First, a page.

"I feel we're going to evolve much more from a collaboration perspective, and now it helps us empathize with all the distributed teams, as well, because every one of us are in the same state and it helps us connect more as humanity. And I think that is another silver lining that comes out of this."
A sample of the episode, in which Pallapa explains how the pandemic altered the usual definition of work-from-home, and how some organizations are responding to employees' needs around exercise, personal space, and realistic productivity expectations.
IT is stepping up, along with leadership
"The cultural shift within the IT organizations to help the supply chain logistics and the backend backend systems is tremendous. There are some clients that I've worked with who [were] deploying applications, or making improvements or making adjustments to their existing application stack once a quarter. And they thought that that was pretty aggressive. And now they’re deploying multiple times a week, just so that they can push new features that help the customers, that protect their supply chain folks, and the store employees.
"So, it's phenomenal seeing how we as humans have started to coalesce together and try to fight back and protect each other. "
With crisis comes change
"Existential crises always drive technology innovation by leaps and bounds. It's adversity that actually helps us, or the desire to overcome adversity, that actually helps us progress forward. I personally feel that there are a couple of things that are going to usually get improved upon: The first one is the organizational culture—the definition of it and what it actually means means for a large predominant group of people who are working remotely. . . .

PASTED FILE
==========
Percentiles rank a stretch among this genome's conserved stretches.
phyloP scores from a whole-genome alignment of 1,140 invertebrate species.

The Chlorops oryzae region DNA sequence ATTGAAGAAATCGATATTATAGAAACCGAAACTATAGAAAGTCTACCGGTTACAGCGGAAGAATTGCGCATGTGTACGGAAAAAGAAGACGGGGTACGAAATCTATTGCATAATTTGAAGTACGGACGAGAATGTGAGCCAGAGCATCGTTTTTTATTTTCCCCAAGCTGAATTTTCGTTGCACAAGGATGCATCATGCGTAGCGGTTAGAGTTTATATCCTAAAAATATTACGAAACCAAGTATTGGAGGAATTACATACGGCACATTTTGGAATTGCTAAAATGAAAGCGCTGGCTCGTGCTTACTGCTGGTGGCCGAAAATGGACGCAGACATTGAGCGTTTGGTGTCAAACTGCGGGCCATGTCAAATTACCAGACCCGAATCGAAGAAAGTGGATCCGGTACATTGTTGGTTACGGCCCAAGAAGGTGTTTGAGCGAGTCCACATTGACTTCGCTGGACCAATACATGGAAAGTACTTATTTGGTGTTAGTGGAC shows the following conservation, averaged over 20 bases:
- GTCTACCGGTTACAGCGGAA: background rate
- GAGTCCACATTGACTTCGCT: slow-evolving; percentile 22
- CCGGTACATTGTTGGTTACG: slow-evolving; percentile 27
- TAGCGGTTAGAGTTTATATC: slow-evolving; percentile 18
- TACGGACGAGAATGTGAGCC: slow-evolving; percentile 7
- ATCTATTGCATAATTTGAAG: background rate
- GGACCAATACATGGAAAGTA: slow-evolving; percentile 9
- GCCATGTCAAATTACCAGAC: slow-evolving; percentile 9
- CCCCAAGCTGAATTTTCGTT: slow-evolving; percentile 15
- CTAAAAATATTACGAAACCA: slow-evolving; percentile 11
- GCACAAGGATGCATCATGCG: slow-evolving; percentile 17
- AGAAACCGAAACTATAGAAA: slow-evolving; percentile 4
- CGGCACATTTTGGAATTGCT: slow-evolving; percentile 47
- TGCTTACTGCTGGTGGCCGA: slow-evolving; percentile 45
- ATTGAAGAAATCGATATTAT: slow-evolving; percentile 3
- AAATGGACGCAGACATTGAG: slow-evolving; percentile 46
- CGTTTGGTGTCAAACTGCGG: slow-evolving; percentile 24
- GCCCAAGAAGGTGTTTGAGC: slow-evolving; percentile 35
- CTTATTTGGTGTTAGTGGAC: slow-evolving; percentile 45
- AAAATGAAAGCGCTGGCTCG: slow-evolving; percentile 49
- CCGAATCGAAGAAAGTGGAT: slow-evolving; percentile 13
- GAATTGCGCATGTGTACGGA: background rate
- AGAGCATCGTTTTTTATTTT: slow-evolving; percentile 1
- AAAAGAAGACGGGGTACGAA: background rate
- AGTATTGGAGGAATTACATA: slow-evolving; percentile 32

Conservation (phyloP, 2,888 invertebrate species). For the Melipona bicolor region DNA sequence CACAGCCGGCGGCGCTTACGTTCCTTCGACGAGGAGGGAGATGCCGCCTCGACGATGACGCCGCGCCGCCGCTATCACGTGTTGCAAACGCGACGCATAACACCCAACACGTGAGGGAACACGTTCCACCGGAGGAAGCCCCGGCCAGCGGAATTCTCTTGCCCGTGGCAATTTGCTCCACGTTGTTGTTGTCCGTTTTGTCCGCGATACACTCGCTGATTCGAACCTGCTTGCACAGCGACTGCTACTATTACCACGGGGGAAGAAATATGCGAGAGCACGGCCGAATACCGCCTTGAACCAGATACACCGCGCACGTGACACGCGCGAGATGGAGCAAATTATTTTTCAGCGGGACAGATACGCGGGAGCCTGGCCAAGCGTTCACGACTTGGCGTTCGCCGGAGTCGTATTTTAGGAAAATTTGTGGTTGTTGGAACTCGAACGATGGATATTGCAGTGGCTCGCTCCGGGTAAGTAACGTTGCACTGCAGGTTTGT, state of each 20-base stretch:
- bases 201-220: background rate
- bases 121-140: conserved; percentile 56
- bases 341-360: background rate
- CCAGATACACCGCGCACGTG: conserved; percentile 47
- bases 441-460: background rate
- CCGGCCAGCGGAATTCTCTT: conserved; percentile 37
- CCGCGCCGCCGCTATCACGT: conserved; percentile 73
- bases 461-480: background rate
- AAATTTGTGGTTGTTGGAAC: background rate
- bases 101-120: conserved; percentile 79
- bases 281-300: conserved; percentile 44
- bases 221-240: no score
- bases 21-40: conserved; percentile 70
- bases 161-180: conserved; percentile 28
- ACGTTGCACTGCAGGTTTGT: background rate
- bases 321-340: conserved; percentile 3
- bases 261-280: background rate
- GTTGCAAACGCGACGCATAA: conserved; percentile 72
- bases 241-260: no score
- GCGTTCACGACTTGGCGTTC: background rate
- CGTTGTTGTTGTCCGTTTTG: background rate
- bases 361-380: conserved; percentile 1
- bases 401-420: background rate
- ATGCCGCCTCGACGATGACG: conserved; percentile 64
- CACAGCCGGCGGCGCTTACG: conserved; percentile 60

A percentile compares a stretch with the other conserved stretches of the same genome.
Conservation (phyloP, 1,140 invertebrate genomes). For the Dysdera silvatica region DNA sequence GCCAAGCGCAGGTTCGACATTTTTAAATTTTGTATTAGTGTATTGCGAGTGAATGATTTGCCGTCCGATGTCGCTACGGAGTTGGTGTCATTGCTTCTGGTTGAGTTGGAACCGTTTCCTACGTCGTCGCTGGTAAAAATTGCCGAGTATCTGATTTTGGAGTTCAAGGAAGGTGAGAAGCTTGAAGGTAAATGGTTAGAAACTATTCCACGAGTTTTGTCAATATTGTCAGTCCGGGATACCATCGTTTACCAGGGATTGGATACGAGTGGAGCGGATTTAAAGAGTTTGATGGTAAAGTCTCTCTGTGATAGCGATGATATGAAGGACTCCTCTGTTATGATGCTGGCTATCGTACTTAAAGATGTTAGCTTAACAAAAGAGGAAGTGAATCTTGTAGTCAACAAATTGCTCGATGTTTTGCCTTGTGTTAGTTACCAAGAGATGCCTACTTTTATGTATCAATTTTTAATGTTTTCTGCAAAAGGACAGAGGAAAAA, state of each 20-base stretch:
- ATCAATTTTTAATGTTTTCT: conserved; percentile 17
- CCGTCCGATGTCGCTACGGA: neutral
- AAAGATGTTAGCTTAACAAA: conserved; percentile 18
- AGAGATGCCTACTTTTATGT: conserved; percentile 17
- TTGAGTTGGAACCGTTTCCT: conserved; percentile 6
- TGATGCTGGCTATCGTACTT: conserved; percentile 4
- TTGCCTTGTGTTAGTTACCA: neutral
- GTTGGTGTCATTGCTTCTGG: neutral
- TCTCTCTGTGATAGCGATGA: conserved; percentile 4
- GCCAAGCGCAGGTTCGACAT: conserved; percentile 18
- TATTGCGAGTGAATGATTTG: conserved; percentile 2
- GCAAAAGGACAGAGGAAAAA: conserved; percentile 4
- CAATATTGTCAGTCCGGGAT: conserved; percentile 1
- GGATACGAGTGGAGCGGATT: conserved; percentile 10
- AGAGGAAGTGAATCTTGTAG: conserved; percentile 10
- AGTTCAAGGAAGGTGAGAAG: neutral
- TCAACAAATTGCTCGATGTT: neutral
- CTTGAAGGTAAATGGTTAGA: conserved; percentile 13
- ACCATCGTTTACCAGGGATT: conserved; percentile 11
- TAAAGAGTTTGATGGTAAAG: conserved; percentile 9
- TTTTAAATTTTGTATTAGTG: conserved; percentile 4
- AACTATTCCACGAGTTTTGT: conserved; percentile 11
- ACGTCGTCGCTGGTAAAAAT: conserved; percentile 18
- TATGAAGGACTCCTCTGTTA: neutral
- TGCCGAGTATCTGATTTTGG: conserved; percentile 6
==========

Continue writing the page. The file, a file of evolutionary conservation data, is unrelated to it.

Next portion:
"Next, from a process perspective, there's going to be a huge amount of push toward automation. We want to get things faster and quicker, and we want to do it with less manual intervention, and also reduced risk. And so automation is going to be a big push.
"From a people perspective, there's going to be more empathy and leaders are going to be more open. We've already seen a lot of these, with several leaders in the IT community stepping forward and releasing statements, supporting various causes.
"And, from a technology perspective, for sure, we're going to fundamentally improve our abstraction, our ability to deliver quickly. The speed-to-market process of things is going to improve. The security of things is going to be hugely improved, in my mind, especially because of the different ways in which you can now deploy applications and the various points of entry.
"And then, from a scalability and stability perspective, we're going to jump in leaps and bounds because now it's more existential. It is a necessity, it is not a nice-to-have anymore. So, fundamentally, we are going to change and improve and grow as a culture and a society. "